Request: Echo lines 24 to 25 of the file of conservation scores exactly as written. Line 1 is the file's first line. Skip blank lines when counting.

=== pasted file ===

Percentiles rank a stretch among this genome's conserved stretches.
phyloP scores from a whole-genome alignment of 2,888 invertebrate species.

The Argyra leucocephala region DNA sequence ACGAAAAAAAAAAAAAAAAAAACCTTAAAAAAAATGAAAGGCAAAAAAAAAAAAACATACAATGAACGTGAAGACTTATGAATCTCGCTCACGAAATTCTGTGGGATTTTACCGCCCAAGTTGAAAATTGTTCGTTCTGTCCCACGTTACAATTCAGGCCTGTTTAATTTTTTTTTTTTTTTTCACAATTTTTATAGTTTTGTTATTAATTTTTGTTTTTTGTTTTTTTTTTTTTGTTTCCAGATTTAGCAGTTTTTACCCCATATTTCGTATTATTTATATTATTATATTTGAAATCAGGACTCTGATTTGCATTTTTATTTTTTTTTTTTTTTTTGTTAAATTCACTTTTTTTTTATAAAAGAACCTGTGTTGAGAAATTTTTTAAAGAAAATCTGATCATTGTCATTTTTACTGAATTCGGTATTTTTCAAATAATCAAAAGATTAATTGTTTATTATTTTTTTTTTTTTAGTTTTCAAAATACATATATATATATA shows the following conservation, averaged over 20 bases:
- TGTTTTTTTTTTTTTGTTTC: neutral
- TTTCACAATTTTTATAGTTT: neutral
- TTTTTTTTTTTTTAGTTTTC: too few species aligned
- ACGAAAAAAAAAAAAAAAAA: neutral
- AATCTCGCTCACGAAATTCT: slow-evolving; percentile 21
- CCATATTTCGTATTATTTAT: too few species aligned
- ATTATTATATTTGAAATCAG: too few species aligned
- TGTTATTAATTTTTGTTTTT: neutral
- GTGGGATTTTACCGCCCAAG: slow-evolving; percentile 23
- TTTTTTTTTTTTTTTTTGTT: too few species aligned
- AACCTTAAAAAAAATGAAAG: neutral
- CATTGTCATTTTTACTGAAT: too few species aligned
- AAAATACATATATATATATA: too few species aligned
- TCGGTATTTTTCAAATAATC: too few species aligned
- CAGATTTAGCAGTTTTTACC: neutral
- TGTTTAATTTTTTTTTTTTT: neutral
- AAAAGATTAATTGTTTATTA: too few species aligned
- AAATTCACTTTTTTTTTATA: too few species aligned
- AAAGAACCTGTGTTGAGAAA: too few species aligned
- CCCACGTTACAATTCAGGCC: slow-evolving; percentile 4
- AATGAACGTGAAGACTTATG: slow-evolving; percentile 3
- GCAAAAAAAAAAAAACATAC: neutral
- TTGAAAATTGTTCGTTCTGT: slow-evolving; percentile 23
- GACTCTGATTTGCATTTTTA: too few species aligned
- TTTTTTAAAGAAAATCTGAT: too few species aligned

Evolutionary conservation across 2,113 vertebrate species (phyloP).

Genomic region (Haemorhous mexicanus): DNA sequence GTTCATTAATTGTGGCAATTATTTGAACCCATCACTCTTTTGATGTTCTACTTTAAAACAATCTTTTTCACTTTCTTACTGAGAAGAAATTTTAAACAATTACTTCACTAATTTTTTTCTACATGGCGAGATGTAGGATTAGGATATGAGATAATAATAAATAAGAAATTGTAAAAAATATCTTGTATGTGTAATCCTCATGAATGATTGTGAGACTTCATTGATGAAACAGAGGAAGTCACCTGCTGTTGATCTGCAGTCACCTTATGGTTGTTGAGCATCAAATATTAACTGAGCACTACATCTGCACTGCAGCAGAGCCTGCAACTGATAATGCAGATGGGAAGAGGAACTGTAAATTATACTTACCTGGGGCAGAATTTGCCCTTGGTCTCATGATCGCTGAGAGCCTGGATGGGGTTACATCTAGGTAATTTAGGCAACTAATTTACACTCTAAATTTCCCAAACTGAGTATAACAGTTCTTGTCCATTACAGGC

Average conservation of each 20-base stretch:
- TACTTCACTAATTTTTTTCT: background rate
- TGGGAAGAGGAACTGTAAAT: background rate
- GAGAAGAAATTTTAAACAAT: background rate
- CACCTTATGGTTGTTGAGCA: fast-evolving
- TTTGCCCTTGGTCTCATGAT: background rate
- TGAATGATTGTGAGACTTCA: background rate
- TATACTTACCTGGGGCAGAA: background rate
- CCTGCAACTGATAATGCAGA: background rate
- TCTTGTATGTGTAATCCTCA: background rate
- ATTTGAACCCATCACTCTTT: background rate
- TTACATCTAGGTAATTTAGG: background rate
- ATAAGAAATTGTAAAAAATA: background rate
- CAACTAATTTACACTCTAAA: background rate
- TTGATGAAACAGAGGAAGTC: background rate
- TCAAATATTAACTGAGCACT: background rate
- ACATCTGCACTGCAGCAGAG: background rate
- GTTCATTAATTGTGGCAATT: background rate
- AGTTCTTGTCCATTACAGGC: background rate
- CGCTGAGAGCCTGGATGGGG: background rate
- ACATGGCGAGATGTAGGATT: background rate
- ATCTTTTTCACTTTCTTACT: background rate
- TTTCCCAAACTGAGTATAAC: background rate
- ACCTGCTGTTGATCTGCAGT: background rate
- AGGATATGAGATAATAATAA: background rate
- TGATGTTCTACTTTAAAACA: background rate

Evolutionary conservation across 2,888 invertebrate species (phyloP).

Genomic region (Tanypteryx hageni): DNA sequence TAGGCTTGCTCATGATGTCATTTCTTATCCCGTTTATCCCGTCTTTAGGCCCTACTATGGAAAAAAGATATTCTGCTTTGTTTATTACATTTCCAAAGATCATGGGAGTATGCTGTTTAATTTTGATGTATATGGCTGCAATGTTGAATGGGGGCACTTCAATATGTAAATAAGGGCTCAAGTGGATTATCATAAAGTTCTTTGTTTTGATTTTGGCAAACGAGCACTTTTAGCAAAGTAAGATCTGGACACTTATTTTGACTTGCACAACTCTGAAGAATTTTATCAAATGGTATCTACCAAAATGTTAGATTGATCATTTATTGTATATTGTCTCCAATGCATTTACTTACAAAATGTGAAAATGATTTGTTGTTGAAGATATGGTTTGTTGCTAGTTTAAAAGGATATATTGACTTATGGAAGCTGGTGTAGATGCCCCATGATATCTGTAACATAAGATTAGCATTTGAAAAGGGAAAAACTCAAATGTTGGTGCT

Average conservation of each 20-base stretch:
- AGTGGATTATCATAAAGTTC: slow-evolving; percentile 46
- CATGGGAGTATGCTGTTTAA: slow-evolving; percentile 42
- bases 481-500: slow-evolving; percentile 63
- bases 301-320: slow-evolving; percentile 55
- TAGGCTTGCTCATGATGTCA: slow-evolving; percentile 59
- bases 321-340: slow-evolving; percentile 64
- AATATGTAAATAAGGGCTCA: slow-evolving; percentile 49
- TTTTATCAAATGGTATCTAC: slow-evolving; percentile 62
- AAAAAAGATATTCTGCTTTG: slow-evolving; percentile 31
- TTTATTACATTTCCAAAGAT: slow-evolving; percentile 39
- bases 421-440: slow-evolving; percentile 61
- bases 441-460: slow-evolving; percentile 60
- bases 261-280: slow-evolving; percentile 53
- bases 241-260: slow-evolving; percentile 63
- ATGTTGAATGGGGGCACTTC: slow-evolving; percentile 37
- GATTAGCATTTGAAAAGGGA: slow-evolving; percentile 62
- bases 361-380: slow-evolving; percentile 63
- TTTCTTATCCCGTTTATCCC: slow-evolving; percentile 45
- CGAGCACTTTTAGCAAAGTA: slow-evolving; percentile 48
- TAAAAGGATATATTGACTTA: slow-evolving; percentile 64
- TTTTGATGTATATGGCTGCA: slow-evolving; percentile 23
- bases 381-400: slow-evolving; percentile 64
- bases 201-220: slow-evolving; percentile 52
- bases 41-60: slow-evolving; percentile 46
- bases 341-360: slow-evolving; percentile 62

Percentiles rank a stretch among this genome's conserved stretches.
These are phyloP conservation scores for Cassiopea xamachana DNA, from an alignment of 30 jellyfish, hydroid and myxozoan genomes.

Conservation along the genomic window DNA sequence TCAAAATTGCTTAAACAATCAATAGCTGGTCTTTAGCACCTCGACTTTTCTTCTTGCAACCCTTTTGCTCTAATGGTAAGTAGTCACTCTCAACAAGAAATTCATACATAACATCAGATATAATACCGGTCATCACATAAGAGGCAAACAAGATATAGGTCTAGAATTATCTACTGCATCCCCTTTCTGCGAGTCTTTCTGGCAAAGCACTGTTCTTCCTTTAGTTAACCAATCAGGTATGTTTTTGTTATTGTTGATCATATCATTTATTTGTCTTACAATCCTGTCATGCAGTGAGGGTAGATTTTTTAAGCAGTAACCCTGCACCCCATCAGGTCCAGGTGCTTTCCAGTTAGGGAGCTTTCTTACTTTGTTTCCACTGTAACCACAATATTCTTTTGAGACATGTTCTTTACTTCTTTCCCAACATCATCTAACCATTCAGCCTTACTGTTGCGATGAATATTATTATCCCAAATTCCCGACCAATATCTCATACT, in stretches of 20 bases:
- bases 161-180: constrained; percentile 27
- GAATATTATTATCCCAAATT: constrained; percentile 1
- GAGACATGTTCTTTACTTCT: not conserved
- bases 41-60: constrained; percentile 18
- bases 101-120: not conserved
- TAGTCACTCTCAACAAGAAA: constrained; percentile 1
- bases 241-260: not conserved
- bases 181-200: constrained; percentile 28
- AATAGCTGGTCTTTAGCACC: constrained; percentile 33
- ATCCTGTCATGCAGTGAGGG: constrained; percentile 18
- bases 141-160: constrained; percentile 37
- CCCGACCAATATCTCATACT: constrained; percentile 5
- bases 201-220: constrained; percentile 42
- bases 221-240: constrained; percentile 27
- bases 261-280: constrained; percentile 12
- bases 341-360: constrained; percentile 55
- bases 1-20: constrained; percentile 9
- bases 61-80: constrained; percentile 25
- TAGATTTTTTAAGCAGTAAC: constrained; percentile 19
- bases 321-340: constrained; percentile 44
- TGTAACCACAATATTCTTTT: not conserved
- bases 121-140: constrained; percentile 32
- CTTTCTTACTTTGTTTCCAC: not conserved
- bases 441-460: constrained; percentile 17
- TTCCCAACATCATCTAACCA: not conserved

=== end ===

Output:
- AATGAACGTGAAGACTTATG: slow-evolving; percentile 3
- GCAAAAAAAAAAAAACATAC: neutral